190 pages
ISBN 0-88899-397-8
DDC jC813'.54





Reviewed by Patricia Morley

Patricia Morley is professor emerita of English and Canadian Studies at
Concordia University and an avid outdoor recreationist. She is the
author of several books, including The Mountain Is Moving: Japanese
Women’s Lives, Kurlek and Margaret Laurence: T


Frances is an imaginative girl who conjures up imaginary boys to share
her adventures in the bush on the edge of the small town where she
lives. She likes old-fashioned words like “bumptious” and
“serendipity,” which roll around her mouth like smooth stones.

When an old box marked “1873” is found in the family’s ruined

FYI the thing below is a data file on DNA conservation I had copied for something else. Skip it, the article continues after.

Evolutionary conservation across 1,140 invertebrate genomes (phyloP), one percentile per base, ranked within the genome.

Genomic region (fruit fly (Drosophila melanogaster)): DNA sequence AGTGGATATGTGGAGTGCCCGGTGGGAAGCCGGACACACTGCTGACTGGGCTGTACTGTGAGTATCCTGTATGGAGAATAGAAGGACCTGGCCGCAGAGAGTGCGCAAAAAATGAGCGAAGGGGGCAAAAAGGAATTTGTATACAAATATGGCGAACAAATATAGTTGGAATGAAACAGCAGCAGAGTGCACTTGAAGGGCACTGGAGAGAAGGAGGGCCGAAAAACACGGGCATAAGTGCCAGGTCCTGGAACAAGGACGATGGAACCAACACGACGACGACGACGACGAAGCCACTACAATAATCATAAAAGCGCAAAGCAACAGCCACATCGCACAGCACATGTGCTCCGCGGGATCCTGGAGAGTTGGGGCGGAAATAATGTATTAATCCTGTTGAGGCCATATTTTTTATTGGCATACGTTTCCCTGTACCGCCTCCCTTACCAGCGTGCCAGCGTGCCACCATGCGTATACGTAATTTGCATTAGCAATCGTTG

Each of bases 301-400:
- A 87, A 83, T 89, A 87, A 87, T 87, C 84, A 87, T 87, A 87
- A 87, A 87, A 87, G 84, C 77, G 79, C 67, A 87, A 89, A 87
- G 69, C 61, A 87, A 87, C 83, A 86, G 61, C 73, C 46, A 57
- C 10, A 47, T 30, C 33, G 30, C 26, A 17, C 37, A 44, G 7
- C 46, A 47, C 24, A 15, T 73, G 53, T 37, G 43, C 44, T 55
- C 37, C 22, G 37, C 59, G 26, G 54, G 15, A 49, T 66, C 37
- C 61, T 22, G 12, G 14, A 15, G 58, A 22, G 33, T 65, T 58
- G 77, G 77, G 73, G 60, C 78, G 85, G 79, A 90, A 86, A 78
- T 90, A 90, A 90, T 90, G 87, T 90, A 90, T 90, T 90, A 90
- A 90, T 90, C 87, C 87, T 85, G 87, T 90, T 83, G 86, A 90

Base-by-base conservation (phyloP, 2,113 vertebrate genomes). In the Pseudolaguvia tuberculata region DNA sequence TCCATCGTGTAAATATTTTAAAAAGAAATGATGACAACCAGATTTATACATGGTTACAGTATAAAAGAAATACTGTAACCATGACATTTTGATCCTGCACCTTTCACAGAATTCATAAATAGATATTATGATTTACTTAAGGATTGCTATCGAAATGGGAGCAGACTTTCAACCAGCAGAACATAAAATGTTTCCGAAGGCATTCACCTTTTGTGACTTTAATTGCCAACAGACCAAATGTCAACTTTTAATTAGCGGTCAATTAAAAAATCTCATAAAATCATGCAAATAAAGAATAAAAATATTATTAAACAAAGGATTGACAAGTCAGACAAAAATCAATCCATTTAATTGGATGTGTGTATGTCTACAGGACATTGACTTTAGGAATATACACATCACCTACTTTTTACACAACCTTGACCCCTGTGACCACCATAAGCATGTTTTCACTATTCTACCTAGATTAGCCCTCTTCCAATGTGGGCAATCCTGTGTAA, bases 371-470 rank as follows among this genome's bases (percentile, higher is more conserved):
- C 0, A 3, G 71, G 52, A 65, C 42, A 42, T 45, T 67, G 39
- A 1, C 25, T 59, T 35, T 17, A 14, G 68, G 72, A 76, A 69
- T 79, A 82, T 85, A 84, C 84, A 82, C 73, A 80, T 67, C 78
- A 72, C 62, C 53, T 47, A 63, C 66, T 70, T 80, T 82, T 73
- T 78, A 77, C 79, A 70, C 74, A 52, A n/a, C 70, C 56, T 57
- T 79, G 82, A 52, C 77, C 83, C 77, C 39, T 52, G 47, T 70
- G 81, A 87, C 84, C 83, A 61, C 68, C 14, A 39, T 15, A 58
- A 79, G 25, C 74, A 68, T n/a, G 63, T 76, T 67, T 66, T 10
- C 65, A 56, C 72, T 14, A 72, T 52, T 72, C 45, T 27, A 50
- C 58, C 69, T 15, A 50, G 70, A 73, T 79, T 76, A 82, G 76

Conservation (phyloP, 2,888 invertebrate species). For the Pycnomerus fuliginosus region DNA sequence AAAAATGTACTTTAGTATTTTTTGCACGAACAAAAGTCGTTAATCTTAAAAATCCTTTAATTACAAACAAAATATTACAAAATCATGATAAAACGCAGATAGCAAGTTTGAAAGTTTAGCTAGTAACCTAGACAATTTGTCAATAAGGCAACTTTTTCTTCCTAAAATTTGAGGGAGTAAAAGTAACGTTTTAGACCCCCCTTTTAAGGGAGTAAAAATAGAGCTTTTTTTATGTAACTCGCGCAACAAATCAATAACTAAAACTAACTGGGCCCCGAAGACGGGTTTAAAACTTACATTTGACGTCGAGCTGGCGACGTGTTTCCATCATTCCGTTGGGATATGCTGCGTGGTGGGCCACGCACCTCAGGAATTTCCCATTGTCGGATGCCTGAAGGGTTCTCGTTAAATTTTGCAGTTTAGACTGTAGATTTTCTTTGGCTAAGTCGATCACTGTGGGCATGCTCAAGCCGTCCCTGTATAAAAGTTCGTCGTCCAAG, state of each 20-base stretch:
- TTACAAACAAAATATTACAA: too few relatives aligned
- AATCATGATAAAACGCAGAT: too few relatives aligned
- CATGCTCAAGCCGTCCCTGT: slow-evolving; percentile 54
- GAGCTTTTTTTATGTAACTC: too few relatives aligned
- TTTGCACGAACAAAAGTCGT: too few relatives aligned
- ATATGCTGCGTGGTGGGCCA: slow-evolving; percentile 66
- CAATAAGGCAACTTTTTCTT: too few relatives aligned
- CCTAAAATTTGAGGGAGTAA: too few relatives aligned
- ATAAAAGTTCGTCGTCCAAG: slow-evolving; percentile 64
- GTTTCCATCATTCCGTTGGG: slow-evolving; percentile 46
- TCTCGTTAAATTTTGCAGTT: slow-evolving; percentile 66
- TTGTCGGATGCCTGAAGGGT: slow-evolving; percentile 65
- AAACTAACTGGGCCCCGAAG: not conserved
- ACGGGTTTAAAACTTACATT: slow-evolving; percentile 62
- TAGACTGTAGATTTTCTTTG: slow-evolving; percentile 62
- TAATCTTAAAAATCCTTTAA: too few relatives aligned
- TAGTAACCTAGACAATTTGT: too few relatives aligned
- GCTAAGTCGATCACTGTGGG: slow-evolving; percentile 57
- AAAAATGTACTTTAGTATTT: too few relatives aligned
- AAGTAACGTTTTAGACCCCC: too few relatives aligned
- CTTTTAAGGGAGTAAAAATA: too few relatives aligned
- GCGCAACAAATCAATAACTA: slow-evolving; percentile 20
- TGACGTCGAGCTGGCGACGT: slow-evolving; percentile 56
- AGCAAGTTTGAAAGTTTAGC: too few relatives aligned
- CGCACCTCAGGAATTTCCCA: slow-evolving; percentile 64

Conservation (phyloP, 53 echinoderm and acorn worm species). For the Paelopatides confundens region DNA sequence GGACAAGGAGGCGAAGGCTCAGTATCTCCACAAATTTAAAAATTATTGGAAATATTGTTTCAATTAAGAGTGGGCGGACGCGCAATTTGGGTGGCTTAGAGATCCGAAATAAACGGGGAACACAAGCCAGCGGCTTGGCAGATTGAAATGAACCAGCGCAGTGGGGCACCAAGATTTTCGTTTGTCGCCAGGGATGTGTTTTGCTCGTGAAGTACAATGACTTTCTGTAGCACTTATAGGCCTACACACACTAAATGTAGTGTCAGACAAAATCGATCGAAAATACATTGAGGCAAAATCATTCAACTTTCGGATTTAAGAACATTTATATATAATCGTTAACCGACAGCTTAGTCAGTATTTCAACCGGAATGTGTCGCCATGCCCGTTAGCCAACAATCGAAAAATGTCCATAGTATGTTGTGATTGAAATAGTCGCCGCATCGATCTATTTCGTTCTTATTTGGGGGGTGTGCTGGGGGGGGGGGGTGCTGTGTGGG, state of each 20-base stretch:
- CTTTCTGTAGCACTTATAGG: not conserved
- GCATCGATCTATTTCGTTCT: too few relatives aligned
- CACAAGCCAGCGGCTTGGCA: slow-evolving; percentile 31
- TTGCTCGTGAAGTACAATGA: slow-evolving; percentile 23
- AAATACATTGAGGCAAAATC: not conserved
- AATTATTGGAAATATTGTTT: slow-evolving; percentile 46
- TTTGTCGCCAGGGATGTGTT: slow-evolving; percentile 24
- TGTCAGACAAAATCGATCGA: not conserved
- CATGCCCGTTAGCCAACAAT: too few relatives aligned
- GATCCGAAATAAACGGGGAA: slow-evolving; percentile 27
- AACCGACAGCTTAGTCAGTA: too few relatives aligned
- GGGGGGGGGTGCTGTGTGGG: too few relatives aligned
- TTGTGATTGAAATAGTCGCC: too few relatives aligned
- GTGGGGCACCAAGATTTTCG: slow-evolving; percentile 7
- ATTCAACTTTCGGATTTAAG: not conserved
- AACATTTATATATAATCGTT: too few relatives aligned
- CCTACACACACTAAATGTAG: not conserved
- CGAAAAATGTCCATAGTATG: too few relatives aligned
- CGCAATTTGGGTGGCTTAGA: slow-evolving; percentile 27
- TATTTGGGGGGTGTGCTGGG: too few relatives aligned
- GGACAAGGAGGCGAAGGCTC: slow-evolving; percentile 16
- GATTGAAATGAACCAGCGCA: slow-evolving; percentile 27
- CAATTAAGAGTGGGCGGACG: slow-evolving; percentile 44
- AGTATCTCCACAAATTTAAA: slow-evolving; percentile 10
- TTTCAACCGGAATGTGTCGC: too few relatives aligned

barn, Gran identifies the papers and books inside as the property of
Frances’s great-great-grandmother. They are written in Icelandic.
Frances’s great-aunt had tried to teach her Icelandic when she was
small, but as Gran reminds her, “you said you didn’t want to talk
like that anymore because the kids made fun of your accent.”

Frances, part sleuth and part bull dog, finds in the home for seniors
an old man who can read Icelandic. Mice and rot have destroyed much of
the papers, but Mr. Johannson (who becomes “Mr. J” in Frances’s
mind) manages to translate parts of what turns out to be a century-old
romance. Mr. J. praises Frances’s persistence. Frances learns many
lessons along the way, but particularly that the past is alive in the
present, influencing every act and offering a compass with which to
navigate the future.

This delightful tale of inner adventure and emotional growth is highly


Valgardson, W.D., “Frances,” Canadian Book Review Annual Online, accessed February 21, 2024,